AMEX: Fashionistas Still Spend (But Feel Guilty)

New York—Just because times may be tough for some American consumers, don’t think that all fashionistas aren’t still interested in the latest trends.

In fact, according to recent findings from the latest American Express Spending & Saving Tracker, Americans’ passion for fashion is alive and well–a quarter of Americans said they are passionate about fashion, so much so that the majority, some 54%, of these fashionistas say they didn’t cut back fashion-related spending despite the economic downturn.  However, these fashionistas were most likely to feel occasionally remorseful about spending on their passion compared to the foodies, techies and sports fanatics also surveyed.

The average total expenditures in 2010 to support their love of fashion is $1,444 for the general population, $2,865 for “young professionals” and $3,488 for “affluents.”

While Americans remain budget-conscious and focused on saving since the onset of the economic downturn, the majority (68%) say they did not decrease spending in the areas they are most passionate about–such as food (60%) electronics and gadgets (35%), sports (34%) and fashion (25%). But while nearly half of sports fanatics, foodies, and techies say they enjoy spending on their passion without ever feeling guilty, fashionistas were more likely to admit feeling guilt pangs about their spending (50%).

American Express Spending & Saving Tracker surveyed consumers on their spending habits across four popular areas of interest: food, electronics and gadgets, sports and fashion–as well as current spending and saving intentions.  The research sample of 2,025 consumers among the U.S. general population included two subgroups – the affluent and young professionals.

Passions Get a Pass When it Comes to Budget Cuts

Sports fanatics were most apt to forgo cuts (76%), followed by techies (67%), fashionistas (54%) and foodies (53%).  Among fashionistas, 63% checked off ‘self’ as the primary influencer on spending on their passion, followed by friends/peers/ family (36%) and advertisements and weather (33% each).   But the young professional fashionista is swayed more by the celebrity lifestyle –32% are influenced by movies/TV; 27% by celebrities; and 13% by celebrity sightings at retail shops.

When asked about what they purchase in their wardrobes, most fashion passionates tend to spend on shoes (70%), apparel (68%), accessories (49%), jewelry (38%) and “special occasion merchandise” (33%).   Other interesting spending categories include: vacations centered around shopping (16%); personal shoppers/stylists (12%) high-end clothing rental (11%).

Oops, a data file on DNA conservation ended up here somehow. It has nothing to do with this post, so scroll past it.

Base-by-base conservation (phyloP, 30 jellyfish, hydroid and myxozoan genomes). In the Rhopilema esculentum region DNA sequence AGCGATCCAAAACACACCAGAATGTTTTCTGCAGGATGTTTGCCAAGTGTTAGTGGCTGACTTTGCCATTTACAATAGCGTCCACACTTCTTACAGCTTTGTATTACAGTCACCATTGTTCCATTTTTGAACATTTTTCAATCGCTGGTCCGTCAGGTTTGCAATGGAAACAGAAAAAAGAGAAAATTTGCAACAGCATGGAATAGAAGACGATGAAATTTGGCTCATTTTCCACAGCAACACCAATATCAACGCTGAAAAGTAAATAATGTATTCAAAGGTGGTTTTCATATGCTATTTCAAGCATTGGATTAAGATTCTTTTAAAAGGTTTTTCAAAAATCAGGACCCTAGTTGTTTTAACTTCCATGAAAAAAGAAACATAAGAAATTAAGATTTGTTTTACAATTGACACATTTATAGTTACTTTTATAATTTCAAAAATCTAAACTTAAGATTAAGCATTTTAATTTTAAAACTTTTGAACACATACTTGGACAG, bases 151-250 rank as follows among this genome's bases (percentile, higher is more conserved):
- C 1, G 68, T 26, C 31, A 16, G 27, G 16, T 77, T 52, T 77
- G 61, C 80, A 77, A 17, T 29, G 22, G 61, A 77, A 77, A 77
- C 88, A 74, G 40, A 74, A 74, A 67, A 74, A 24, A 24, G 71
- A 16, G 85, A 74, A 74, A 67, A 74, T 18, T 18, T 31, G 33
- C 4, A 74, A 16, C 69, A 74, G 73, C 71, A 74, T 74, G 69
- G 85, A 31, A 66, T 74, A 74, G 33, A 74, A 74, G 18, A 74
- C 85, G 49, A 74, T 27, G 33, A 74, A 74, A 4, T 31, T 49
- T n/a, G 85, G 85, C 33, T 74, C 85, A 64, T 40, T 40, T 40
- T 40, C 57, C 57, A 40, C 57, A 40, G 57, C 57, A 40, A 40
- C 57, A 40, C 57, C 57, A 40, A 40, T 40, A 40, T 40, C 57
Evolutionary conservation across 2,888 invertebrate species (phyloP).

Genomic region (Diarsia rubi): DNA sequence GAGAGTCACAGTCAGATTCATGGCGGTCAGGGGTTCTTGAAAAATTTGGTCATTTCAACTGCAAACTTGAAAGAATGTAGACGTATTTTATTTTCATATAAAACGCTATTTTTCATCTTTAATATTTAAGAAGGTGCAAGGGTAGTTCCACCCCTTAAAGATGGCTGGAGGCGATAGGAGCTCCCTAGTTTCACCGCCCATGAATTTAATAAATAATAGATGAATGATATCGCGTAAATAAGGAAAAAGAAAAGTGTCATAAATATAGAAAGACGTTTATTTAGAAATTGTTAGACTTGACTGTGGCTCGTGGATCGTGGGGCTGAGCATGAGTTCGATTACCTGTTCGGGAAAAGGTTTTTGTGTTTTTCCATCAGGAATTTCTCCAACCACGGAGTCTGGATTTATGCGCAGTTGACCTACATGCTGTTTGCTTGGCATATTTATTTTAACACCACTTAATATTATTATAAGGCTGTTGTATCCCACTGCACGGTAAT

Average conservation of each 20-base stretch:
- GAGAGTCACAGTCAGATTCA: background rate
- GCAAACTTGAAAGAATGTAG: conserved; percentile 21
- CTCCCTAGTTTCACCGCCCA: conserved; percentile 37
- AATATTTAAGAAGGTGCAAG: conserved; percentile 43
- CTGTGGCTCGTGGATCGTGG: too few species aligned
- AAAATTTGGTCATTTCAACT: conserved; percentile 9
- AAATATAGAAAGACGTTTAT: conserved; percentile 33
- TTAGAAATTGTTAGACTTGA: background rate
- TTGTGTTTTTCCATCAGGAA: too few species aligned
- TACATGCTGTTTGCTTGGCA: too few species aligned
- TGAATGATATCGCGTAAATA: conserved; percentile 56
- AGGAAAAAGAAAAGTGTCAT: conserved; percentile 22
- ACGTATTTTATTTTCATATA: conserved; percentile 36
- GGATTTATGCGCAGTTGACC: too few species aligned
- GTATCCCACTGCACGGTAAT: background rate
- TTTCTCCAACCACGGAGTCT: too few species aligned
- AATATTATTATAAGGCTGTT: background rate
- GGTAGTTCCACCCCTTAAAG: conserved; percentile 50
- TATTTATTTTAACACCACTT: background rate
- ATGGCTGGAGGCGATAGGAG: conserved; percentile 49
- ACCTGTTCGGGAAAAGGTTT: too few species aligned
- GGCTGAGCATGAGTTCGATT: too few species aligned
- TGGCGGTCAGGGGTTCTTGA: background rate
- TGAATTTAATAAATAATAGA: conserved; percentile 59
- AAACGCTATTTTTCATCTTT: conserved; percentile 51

“Americans are placing their passions high on their list of spending priorities, while continuing to manage to balance their budgets,” said Pamela Codispoti, American Express executive vice president and general manager, Consumer Card Products.  “This is encouraging news, as concerns rise about whether the economy is stabilizing.”

Shift from “Pay Down” Mode to “Save More” Mode

In a year-over-year comparison, more than one-third (37%) of consumers anticipate spending less over the next 30 days (a slight drop from 40% last September) and cite saving money (55%) as the top reason. In fact, asked how they would spend $500 found on the street today, consumers were significantly more inclined to say “I’d save it” this year (42%) compared to last year when only 26% said they’d save it.  The most popular way to spend found money last year was to pay monthly bills.

“Consistent with rising national savings rate, consumers are now prioritizing saving above reducing debt compared to last year— that may be due to the fact that some people have made headway in bringing their debt levels down,” added Codispoti.

About the American Express Spending & Saving Tracker

The American Express Spending & Saving Tracker research was completed online among a random sample of consumers aged 18 and over. The research sample consumers among the U.S. general population included two subgroups: the affluents (household income $100k+) and young professionals (under 30, college educated, household income $50k+).  Interviewing was conducted by Echo Research between August 17 and August 20. Overall, the results have a margin of error of +/- 2.2 (or 4.3 among affluents and among young professionals) percentage points at the 95% level of confidence.

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